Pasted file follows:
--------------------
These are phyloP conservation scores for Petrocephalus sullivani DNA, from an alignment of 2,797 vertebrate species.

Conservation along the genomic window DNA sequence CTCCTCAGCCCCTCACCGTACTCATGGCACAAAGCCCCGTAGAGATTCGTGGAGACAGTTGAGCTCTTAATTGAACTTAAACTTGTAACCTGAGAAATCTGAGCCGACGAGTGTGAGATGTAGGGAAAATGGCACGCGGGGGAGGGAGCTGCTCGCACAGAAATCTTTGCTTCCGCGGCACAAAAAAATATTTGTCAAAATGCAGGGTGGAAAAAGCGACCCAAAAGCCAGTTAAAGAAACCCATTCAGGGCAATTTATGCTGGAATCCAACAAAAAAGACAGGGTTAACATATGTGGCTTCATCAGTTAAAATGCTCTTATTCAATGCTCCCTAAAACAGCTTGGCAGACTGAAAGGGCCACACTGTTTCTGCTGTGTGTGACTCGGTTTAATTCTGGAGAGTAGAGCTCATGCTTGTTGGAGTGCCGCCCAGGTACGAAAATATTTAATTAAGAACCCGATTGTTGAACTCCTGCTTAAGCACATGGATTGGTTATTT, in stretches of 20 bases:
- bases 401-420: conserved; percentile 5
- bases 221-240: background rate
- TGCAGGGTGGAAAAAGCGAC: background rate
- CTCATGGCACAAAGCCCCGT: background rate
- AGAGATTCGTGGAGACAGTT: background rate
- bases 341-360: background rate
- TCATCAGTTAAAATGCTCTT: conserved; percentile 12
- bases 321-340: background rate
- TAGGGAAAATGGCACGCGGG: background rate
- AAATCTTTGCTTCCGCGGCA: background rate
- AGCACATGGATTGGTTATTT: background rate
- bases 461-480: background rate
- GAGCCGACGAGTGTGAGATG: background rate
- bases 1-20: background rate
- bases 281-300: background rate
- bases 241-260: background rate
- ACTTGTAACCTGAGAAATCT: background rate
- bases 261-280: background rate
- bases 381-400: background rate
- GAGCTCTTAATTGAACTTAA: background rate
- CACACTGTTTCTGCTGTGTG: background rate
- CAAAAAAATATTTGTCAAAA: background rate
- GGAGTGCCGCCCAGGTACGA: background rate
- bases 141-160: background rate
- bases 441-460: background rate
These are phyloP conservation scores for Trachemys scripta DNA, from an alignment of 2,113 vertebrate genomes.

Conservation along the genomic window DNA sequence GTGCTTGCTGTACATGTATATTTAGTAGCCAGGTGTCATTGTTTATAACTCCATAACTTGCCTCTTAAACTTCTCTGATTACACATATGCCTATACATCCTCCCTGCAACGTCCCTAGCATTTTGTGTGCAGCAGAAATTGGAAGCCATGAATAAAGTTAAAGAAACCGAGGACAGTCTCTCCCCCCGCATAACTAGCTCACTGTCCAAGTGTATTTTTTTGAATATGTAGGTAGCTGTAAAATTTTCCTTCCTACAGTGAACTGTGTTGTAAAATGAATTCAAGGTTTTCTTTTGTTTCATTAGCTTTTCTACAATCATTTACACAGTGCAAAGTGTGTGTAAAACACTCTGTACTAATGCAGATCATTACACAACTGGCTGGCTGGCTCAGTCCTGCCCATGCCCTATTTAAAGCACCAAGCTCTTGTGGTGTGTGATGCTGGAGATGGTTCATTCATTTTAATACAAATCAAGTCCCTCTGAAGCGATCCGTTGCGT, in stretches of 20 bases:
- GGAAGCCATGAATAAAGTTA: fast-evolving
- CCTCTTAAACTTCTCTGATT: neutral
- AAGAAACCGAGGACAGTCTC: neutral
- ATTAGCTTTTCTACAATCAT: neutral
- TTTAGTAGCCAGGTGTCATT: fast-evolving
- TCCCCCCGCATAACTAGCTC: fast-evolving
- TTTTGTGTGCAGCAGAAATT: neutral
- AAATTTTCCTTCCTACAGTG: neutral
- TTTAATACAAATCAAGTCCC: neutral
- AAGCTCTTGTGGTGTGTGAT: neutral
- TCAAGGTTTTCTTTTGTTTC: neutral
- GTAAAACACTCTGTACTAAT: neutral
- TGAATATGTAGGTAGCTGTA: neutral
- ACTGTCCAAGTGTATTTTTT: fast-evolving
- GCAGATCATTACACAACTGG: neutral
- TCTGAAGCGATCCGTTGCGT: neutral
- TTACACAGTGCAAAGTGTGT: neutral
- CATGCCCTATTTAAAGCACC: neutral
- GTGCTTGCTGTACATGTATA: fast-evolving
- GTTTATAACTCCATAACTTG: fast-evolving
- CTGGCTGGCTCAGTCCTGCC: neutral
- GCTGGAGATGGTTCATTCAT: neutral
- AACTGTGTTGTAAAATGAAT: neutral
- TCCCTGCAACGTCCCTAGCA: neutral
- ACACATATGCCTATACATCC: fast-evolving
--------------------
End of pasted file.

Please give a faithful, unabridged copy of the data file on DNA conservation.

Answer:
These are phyloP conservation scores for Petrocephalus sullivani DNA, from an alignment of 2,797 vertebrate species.

Conservation along the genomic window DNA sequence CTCCTCAGCCCCTCACCGTACTCATGGCACAAAGCCCCGTAGAGATTCGTGGAGACAGTTGAGCTCTTAATTGAACTTAAACTTGTAACCTGAGAAATCTGAGCCGACGAGTGTGAGATGTAGGGAAAATGGCACGCGGGGGAGGGAGCTGCTCGCACAGAAATCTTTGCTTCCGCGGCACAAAAAAATATTTGTCAAAATGCAGGGTGGAAAAAGCGACCCAAAAGCCAGTTAAAGAAACCCATTCAGGGCAATTTATGCTGGAATCCAACAAAAAAGACAGGGTTAACATATGTGGCTTCATCAGTTAAAATGCTCTTATTCAATGCTCCCTAAAACAGCTTGGCAGACTGAAAGGGCCACACTGTTTCTGCTGTGTGTGACTCGGTTTAATTCTGGAGAGTAGAGCTCATGCTTGTTGGAGTGCCGCCCAGGTACGAAAATATTTAATTAAGAACCCGATTGTTGAACTCCTGCTTAAGCACATGGATTGGTTATTT, in stretches of 20 bases:
- bases 401-420: conserved; percentile 5
- bases 221-240: background rate
- TGCAGGGTGGAAAAAGCGAC: background rate
- CTCATGGCACAAAGCCCCGT: background rate
- AGAGATTCGTGGAGACAGTT: background rate
- bases 341-360: background rate
- TCATCAGTTAAAATGCTCTT: conserved; percentile 12
- bases 321-340: background rate
- TAGGGAAAATGGCACGCGGG: background rate
- AAATCTTTGCTTCCGCGGCA: background rate
- AGCACATGGATTGGTTATTT: background rate
- bases 461-480: background rate
- GAGCCGACGAGTGTGAGATG: background rate
- bases 1-20: background rate
- bases 281-300: background rate
- bases 241-260: background rate
- ACTTGTAACCTGAGAAATCT: background rate
- bases 261-280: background rate
- bases 381-400: background rate
- GAGCTCTTAATTGAACTTAA: background rate
- CACACTGTTTCTGCTGTGTG: background rate
- CAAAAAAATATTTGTCAAAA: background rate
- GGAGTGCCGCCCAGGTACGA: background rate
- bases 141-160: background rate
- bases 441-460: background rate
These are phyloP conservation scores for Trachemys scripta DNA, from an alignment of 2,113 vertebrate genomes.

Conservation along the genomic window DNA sequence GTGCTTGCTGTACATGTATATTTAGTAGCCAGGTGTCATTGTTTATAACTCCATAACTTGCCTCTTAAACTTCTCTGATTACACATATGCCTATACATCCTCCCTGCAACGTCCCTAGCATTTTGTGTGCAGCAGAAATTGGAAGCCATGAATAAAGTTAAAGAAACCGAGGACAGTCTCTCCCCCCGCATAACTAGCTCACTGTCCAAGTGTATTTTTTTGAATATGTAGGTAGCTGTAAAATTTTCCTTCCTACAGTGAACTGTGTTGTAAAATGAATTCAAGGTTTTCTTTTGTTTCATTAGCTTTTCTACAATCATTTACACAGTGCAAAGTGTGTGTAAAACACTCTGTACTAATGCAGATCATTACACAACTGGCTGGCTGGCTCAGTCCTGCCCATGCCCTATTTAAAGCACCAAGCTCTTGTGGTGTGTGATGCTGGAGATGGTTCATTCATTTTAATACAAATCAAGTCCCTCTGAAGCGATCCGTTGCGT, in stretches of 20 bases:
- GGAAGCCATGAATAAAGTTA: fast-evolving
- CCTCTTAAACTTCTCTGATT: neutral
- AAGAAACCGAGGACAGTCTC: neutral
- ATTAGCTTTTCTACAATCAT: neutral
- TTTAGTAGCCAGGTGTCATT: fast-evolving
- TCCCCCCGCATAACTAGCTC: fast-evolving
- TTTTGTGTGCAGCAGAAATT: neutral
- AAATTTTCCTTCCTACAGTG: neutral
- TTTAATACAAATCAAGTCCC: neutral
- AAGCTCTTGTGGTGTGTGAT: neutral
- TCAAGGTTTTCTTTTGTTTC: neutral
- GTAAAACACTCTGTACTAAT: neutral
- TGAATATGTAGGTAGCTGTA: neutral
- ACTGTCCAAGTGTATTTTTT: fast-evolving
- GCAGATCATTACACAACTGG: neutral
- TCTGAAGCGATCCGTTGCGT: neutral
- TTACACAGTGCAAAGTGTGT: neutral
- CATGCCCTATTTAAAGCACC: neutral
- GTGCTTGCTGTACATGTATA: fast-evolving
- GTTTATAACTCCATAACTTG: fast-evolving
- CTGGCTGGCTCAGTCCTGCC: neutral
- GCTGGAGATGGTTCATTCAT: neutral
- AACTGTGTTGTAAAATGAAT: neutral
- TCCCTGCAACGTCCCTAGCA: neutral
- ACACATATGCCTATACATCC: fast-evolving